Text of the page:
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Home Blood Pressure Test

A home blood pressure test allows you to keep track of your blood pressure at home. Blood pressure is a measure of the force of blood inside an artery.

Most people use an automatic device to measure blood pressure at home. This device works by inflating a cuff around the upper arm to temporarily stop the flow of blood in an artery. As air is slowly released from the cuff, the device records the pressure at which blood begins to flow again.

Blood pressure is recorded as two measurements.

  • The first number is the systolic pressure. Systolic pressure represents the peak blood pressure that occurs when the heart contracts.
  • The second number is the diastolic pressure. Diastolic pressure represents the lowest blood pressure that occurs when the heart relaxes between beats.

These two pressures are expressed in millimeters of mercury (mm Hg) because the original devices that measured blood pressure used a column of mercury. Blood pressure measurements are recorded as systolic/diastolic (say "systolic over diastolic"). For example, if your systolic pressure is 120 mm Hg and your diastolic pressure is 80 mm Hg, your blood pressure is recorded as 120/80 (say "120 over 80").

Automatic blood pressure monitors

Automatic monitors, also called electronic or digital monitors, are battery-operated monitors that use a microphone to detect blood pulsing in the artery. The cuff, which is wrapped around your upper arm, automatically inflates and deflates when you press the start button.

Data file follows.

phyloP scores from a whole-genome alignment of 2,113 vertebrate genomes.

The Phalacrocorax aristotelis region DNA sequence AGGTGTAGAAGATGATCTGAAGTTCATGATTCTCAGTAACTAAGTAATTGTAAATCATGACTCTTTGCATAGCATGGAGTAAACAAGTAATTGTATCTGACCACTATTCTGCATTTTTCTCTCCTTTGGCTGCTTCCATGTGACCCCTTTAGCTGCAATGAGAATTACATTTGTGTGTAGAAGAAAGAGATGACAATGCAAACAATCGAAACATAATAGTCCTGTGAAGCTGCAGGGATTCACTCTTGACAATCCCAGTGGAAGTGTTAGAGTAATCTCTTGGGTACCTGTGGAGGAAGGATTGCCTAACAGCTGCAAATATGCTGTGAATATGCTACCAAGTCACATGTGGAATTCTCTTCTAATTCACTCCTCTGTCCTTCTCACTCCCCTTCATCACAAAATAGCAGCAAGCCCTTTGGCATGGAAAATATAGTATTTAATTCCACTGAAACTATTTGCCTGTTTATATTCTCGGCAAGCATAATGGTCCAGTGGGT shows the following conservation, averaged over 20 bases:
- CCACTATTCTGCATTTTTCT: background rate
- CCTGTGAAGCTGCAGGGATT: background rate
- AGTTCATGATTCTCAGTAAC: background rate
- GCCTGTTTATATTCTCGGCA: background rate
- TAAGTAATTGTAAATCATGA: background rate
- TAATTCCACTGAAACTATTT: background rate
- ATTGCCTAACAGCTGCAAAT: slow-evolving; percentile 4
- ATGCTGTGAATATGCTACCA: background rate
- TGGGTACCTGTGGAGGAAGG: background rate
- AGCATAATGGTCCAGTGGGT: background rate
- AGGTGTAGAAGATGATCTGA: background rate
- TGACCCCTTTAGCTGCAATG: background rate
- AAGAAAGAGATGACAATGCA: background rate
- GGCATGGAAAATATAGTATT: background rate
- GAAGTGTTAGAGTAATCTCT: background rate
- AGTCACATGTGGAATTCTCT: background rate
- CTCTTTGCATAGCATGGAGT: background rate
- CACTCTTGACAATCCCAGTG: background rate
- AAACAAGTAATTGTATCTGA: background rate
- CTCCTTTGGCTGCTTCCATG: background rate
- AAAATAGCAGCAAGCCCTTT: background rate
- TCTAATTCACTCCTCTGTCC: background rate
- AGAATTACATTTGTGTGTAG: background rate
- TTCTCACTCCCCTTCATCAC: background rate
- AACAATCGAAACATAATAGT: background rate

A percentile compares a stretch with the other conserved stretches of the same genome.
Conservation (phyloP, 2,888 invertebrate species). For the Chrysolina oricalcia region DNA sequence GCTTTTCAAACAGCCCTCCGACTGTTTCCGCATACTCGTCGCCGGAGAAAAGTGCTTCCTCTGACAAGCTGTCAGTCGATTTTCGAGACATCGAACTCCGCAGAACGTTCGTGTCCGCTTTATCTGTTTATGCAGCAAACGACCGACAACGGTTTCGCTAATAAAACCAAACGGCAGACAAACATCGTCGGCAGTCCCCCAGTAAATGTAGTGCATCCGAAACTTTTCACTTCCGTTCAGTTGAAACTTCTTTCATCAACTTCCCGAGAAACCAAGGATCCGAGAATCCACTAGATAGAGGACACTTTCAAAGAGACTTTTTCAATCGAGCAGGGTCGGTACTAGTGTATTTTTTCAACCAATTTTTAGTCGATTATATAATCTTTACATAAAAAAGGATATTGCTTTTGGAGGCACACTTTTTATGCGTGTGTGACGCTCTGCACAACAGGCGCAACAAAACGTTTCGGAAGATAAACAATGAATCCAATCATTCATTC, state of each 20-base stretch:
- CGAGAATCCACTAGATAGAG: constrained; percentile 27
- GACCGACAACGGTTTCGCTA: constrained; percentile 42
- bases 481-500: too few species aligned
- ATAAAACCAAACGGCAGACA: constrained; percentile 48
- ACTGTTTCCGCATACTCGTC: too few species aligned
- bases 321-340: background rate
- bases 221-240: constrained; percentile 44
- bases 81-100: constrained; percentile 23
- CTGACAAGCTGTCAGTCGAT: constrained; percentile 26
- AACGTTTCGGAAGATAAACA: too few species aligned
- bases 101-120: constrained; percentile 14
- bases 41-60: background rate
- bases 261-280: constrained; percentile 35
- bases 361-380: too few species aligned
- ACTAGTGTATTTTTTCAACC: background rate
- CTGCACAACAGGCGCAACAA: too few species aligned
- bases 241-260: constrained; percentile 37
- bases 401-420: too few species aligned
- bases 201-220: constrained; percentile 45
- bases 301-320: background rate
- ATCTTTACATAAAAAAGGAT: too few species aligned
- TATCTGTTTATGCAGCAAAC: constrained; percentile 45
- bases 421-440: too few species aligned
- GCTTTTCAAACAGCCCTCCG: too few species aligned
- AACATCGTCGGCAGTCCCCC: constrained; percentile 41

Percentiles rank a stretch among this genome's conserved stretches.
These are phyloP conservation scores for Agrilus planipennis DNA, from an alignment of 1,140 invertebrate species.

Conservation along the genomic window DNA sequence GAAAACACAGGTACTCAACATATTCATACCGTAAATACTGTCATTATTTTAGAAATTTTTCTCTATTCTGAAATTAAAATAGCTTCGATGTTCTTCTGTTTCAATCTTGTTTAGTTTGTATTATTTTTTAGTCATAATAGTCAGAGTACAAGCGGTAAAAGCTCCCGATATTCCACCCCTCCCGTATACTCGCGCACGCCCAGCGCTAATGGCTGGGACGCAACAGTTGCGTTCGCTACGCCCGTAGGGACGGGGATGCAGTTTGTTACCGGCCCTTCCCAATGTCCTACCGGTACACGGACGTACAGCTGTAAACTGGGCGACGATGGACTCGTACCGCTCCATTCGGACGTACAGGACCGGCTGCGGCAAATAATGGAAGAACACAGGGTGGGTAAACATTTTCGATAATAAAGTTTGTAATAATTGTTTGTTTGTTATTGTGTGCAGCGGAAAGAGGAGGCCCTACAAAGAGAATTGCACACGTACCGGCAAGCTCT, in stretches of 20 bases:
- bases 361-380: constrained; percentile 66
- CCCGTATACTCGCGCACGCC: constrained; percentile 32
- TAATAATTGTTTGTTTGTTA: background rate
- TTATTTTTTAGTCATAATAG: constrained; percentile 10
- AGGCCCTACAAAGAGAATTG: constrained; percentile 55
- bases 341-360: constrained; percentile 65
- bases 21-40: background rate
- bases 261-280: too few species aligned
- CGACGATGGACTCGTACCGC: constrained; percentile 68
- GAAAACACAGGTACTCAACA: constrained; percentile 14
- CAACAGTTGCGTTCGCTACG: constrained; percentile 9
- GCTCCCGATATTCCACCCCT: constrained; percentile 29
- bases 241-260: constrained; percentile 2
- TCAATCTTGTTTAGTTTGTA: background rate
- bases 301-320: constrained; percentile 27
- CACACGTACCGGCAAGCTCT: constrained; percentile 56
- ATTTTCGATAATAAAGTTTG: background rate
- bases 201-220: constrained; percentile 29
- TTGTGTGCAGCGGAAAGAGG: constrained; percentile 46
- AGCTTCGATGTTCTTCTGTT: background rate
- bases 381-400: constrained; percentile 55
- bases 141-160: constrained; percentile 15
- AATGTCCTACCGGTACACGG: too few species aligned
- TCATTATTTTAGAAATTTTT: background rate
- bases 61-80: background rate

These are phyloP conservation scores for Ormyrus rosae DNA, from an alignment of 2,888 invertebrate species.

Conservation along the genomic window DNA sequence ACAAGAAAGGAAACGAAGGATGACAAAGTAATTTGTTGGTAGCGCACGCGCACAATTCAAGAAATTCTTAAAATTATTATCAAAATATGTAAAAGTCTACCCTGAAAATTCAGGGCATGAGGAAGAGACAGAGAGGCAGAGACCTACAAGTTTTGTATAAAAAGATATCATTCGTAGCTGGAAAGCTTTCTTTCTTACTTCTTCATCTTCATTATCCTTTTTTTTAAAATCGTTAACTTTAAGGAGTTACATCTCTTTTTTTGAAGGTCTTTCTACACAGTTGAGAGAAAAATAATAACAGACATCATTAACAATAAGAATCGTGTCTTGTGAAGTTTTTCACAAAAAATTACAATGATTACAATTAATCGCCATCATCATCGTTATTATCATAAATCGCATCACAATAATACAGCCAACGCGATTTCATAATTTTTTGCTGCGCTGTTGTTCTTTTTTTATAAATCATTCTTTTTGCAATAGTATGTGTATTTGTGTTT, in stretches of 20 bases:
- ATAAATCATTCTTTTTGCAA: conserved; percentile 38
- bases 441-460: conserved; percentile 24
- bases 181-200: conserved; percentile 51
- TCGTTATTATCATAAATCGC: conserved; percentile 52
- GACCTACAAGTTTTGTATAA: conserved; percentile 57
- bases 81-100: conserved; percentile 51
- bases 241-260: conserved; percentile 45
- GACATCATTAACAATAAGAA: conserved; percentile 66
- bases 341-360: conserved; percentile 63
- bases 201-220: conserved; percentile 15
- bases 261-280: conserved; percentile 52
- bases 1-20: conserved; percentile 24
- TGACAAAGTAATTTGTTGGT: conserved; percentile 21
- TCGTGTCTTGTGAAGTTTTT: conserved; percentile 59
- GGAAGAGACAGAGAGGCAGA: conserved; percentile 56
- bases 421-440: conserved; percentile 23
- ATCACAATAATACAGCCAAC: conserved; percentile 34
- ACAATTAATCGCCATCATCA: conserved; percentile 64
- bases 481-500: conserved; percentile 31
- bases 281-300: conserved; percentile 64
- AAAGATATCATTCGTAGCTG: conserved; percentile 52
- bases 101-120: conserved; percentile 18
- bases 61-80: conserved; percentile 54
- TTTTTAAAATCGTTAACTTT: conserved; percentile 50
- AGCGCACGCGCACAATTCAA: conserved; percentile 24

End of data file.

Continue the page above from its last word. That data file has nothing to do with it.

The type of blood pressure monitor typically found in supermarkets, pharmacies, and shopping malls is an automatic device.

Blood pressure monitors that measure your blood pressure in your finger or your wrist are not usually accurate and are not recommended.

Manual blood pressure monitors

Manual models are similar to those that your doctor might use to take your blood pressure. Called a sphygmomanometer, these devices usually include an arm cuff, a squeeze bulb to inflate the cuff, a stethoscope camera.gif or microphone, and a gauge to measure the blood pressure.

A blood pressure measurement is taken by temporarily stopping the flow of blood in an artery (usually by inflating a cuff around the upper arm) and placing the stethoscope on the skin over the artery. You listen for the sound of the blood beginning to flow through the artery again as air is released from the cuff.

Blood pressure is displayed on a circular dial with a needle. As the pressure in the cuff rises, the needle moves clockwise on the dial. As the cuff pressure falls, the needle moves counterclockwise. As the cuff pressure falls, the reading on the gauge when blood flow is first heard is the systolic pressure. The reading on the gauge when blood flow can no longer be heard is the diastolic pressure.

Ambulatory blood pressure monitors

An ambulatory blood pressure monitor is a small device that is worn throughout the day, usually for 24 or 48 hours. The device takes your blood pressure automatically.

Your doctor might recommend this monitor if he or she thinks you have white-coat (or office) hypertension or if other methods do not give consistent results.

WebMD Medical Reference from Healthwise

Last Updated: March 29, 2013
This information is not intended to replace the advice of a doctor. Healthwise disclaims any liability for the decisions you make based on this information.

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